The Guardian May 22, 2002

TV Programs Worth Watching Sun May 26 Sat June 1

Help! I have an uncontrollable urge to don a powdered wig and white 
stockings and announce to an arrogant old woman that her loyal Australian 
subjects beg 15 minutes for an audience with her in order to present her 
with a life-size model of the Sydney Harbour Bridge built entirley from 
gold toothpicks.

In short, I am suffering from a condition currently doing the rounds called 
"a surfeit of Royalty on TV".

First we had that eruption of unseemly weeping and wailing over the death 
of the Queen Mother, who was a ruthless, fascist-minded old biddy even when 
she was young. Then, shortly afterwards, we had (and have  it's still 
running) Queen And Country on The Big Picture "(ABC 9:30pm 

This PR love fest for Elizabeth II was promoted with a sound bite of the 
young Liz assuring us that she would devote her life to "serving" us  
whether we wanted her to or not.

In return, all she expected was that the population of a couple of dozen 
countries would bend the knee when ever she passed by, would shower money 
and priceless gifts upon her and her family, would fawn over her and her 
assorted relatives, and would suck up to them at every opportunity in a 
sickeningly undignified way. Seems a fair exchange to me.

And now we have another instalment of Royalty adulation. The two-part drama 
series Victoria And Albert (ABC 8:30pm Sunday) boasts that it is 
"the true story of the remarkable romance of Britain's Queen Victoria and 
her German-born husband, Prince Albert". Ooh, golly, doesn't it sound good?

Lavish costumes and sets, and a budget big enough to lure actors like 
Victoria Hamilton (as Victoria, who else?) and Jonathan Firth (Mr Darcy 
from Pride And Prejudice) as Albert together with Diana Rigg, Peter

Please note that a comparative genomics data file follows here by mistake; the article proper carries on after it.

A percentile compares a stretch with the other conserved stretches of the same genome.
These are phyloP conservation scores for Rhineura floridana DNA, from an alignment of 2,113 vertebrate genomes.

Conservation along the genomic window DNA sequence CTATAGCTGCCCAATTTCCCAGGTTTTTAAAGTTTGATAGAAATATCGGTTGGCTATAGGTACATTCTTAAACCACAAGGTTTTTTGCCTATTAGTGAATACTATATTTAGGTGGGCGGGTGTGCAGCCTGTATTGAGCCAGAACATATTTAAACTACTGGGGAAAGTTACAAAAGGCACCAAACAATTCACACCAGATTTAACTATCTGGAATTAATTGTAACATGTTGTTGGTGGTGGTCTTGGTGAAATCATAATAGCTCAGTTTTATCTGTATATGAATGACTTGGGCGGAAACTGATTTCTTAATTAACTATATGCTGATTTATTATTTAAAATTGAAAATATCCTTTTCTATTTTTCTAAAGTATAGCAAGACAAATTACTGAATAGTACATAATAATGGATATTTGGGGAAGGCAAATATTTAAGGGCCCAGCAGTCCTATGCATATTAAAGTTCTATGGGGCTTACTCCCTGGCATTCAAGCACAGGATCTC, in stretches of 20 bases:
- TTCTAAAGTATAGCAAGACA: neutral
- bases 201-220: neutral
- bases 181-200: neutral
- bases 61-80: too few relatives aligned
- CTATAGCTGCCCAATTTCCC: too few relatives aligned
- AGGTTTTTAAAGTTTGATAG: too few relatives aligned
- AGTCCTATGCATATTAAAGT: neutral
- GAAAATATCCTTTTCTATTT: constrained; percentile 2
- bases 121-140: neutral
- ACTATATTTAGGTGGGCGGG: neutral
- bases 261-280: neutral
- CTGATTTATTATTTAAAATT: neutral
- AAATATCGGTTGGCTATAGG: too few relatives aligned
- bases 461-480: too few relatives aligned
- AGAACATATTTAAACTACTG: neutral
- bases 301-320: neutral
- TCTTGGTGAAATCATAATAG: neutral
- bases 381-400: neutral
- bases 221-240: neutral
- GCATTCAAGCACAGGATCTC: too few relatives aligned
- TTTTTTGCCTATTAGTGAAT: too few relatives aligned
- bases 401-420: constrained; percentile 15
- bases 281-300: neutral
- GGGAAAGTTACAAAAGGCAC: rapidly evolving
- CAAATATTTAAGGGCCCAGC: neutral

Ustinov, Nigel Hawthorne, Jonathan Pryce, David Suchet, Penelope Wilton, 
Richard Briers and Patrick Malahide.

Don't expect any unpleasant revelations, any honest appraisals of the main 
participants, least of all any relating of the developing fortunes of this 
"Royal" family to the massive increase in exploitation of the British 
working class and the workers and peasants of the whole of the British 
Empire that took place in the 19th century.

Despite the presence of Nigel Hawthorne in the cast, this is no Madness Of 
King George.

A completely different kettle of fish is riting The Wrongs (Dockers) 
(ABC 10:35pm Sunday). A repeat screening of the compelling documentary 
about the "creative collective" that was formed with some of the locked out 
Liverpool dockers who, working together, wrote their own feature length 
television drama about the dispute  Dockers.

Some things just don't strike you as likely subjects for a ballet. Hunters 
in forest glades, yes; enchanted princesses, love-lorn princes; Roman 
gladiators; Scythian warriors; Ruritanian kingdoms, poor village maidens; 
all of these, yes.

But a Lancashire bootmaker, his spinster sister and their browbeaten 
bootboy Will Mossop? Unlikely or not, the classic yarn Hobson's 
Choice has been made into a ballet (ABC 11:25pm Sunday).

The original is a splendid study of character and has made an admirable 
play and film, both of which depended for their effectiveness on the 
Lancashire setting (and accents) at the turn of the (previous) century.

How it fares as a three-act ballet will be interesting to see.

How many times have you heard people say to you, "I had the worst case of